The Reason There's Over a Hundred Abandoned Giant Arrows Across the U.S.

Being an airmail pilot in the 1920s was a dangerous occupation—according to Half as Interesting, the average person in that profession died after just 900 hours of flying. One of the biggest dangers had to do with navigating at night; once darkness fell, pilots often had no idea where they were going. Aviation maps didn't exist yet, and this was decades before the days of GPS. For a while, pilots had to rely on giant bonfires next to landing strips. But eventually the U.S. government hit on a solution: thousands of giant glowing arrows, known as airway beacons, showing the way across the country. The arrows, accompanied by lighted towers and erected every 10-15 miles from New York to San Francisco, made airmail faster, cheaper—and most importantly, much safer for pilots.

By World War II, most of the arrows were scrapped as advances in radar and radio communications made them obsolete, but at least 121 still remain across the country. (CityLab notes that Montana still uses about 19 of them for pilots flying through the mountains.) And they haven't been entirely forgotten: The site Arrows Across America is devoted to photos and details of the remaining arrows.

You can learn more about how the arrows worked, and where they are now, in the Half as Interesting video below.

This Tiny DIY Kiosk From Amazon Would Make a Great Backyard Bar—or Chicken Coop

Allwood, Amazon
Allwood, Amazon

This summer, upgrade your backyard cocktail parties with an actual backyard bar. The Allwood Retail Kiosk, first spotted by House Beautiful and available on Amazon, is designed to be a tiny store, but it can function as so much more. And most importantly, it can be assembled in a matter of hours.

Built from durable Nordic spruce, the compact building is inspired by retail kiosks in Scandinavia. The interior measures 94 square feet, and the window covers fold out into counter-like platforms for serving food and drinks. The versatile structure works as more than just a space for your small business. The seller notes on Amazon that past buyers have used the shack as a chicken coop, and it could even house cats: "I believe this could well work as a feline suite. I don't think they would complain."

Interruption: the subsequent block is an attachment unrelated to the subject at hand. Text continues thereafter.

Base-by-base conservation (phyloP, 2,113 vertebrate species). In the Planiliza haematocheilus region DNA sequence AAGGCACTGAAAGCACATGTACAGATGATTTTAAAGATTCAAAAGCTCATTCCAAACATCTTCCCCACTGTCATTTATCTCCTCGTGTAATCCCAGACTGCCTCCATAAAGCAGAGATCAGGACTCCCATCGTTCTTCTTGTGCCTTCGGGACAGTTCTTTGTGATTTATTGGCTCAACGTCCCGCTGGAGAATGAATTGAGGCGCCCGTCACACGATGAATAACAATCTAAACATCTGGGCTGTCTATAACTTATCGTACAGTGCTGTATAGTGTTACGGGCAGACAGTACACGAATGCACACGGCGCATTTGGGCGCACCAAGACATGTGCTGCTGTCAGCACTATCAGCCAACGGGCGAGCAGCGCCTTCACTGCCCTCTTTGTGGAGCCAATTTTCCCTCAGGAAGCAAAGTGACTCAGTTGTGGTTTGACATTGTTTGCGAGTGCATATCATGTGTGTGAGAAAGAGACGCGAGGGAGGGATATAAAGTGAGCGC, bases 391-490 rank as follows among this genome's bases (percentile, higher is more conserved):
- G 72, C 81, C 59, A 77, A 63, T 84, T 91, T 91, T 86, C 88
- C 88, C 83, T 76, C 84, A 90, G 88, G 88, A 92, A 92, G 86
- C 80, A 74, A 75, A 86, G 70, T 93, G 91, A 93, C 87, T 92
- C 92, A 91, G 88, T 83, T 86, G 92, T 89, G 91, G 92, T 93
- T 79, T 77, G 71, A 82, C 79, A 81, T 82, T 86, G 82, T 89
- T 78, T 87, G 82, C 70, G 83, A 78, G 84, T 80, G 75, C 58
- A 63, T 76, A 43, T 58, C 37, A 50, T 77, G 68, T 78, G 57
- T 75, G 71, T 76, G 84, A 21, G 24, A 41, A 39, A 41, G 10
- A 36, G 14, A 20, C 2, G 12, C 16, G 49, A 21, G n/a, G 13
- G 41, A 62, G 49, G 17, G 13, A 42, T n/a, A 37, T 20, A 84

The kiosk costs $3990 on Amazon, and shipping is included. Once it's been assembled, the exterior needs to be stained or painted to protect it from the elements. If you're looking for even larger structures that can be delivered, Amazon also sells tiny houses.

[h/t House Beautiful]

$1.6 Billion in $50 Bills in Australia Were Printed With a Typo

PAUL CROCK/AFP/Getty Images
PAUL CROCK/AFP/Getty Images

Australia's $50 banknote is filled with details; there are so many of them that it's hard to spot the typo that slipped onto the face of the bill. But if you know where to look, you'll see the spelling error that the treasury failed to catch before printing it on millions of pieces of currency.

According to CNN, the $50 bill, worth about $34.90 in U.S money, debuted in October 2018. It features Edith Cowan, Australia's first female member of parliament, with her inaugural speech to the Western Australian Parliament typed out in microprint above her shoulder. The words are hard to read, but in the zoomed-in image below you can see the word that's supposed to read responsibility in the second line is mistakenly spelled responsibilty. The bill also features innovative security features, such as holographic design elements, but the typo snuck by unnoticed.

The misspelled word was printed on 400 million banknotes, 46 million of which are currently in circulation. Altogether, the misprinted currency in circulation totals A$2.3 billion, or US$1.6 billion.

Australia's treasury plans to keep the bills in circulation and correct the error when the next batch of $50 banknotes is printed sometime in the next few months. Other typos of this scale have resulted in major consequences: In 1962, a missing hyphen in some computer code caused a satellite to explode, costing NASA $80 million.

[h/t CNN]

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